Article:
Tag Archives: British food

Observer/Guardian blog asks, “What is British food?”

Good question. The post consists of a video interview with three British food bloggers, who are asked by the interviewer to suggest a quintessentially British menu. They were apparently caught off guard, though, so be sure to read the commenters’ suggestions.

My hasty (and probably overly cynical) contribution:

Starter: a drink or three
Main: the wood pigeon in my garden, baked in a pie
Pud: something made with suet and dried fruit and maybe a little more booze, steamed, and doused in cream, custard, or both.

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Le Caprice: Posh British food, now in Manhattan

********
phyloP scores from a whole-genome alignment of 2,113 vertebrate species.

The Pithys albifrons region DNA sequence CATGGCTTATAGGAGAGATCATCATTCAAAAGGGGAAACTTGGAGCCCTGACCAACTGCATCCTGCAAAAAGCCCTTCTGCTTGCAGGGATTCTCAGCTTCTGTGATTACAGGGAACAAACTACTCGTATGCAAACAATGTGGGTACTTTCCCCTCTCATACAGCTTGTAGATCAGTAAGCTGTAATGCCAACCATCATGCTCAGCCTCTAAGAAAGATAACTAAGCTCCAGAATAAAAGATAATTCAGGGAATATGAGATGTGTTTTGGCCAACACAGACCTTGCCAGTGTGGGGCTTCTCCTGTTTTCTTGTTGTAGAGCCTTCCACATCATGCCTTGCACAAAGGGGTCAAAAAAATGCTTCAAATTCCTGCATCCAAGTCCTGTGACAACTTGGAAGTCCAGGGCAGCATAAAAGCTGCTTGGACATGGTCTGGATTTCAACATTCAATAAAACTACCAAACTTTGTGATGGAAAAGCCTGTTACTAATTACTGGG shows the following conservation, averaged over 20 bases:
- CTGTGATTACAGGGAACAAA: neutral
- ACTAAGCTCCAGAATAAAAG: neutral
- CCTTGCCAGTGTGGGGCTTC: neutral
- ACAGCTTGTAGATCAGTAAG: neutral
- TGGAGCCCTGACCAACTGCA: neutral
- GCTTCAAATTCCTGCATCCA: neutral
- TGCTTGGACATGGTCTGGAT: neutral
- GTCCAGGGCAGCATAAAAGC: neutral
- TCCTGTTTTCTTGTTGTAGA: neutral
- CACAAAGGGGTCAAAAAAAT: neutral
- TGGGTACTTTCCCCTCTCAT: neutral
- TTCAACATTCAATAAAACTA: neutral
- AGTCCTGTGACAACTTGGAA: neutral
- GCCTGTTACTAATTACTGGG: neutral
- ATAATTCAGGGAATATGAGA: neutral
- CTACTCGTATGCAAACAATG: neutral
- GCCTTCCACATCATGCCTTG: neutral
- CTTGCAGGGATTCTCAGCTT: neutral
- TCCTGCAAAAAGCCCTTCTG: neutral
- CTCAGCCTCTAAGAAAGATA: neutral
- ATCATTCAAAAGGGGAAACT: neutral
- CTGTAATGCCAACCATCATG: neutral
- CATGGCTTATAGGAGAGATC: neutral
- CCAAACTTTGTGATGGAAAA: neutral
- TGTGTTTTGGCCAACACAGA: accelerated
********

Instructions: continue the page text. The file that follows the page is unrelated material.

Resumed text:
Today’s NYTimes reviews a recently opened branch of London institution Le Caprice, a restaurant that provides as much a social experience involving rock stars and MPs than a dining experience. Sam Sifton passed along the story of Ian Dury making a scene and getting punched in the face by Omar Sharif; this story is also told (warning: gratuitous plug) in the excellent new Ian Dury biopic, Sex & Drugs & Rock & Roll. Sifton describes the New York branch as serving “mostly nursery food with colonial accents”; you can order, for example, sticky toffee pudding, and the best dish, he says, is a smoked haddock tart (rare in America? yes, I suppose it would be). The American version of Le Caprice, though, lacks the celebrity edge and depravity, but you can find that elsewhere in New York.

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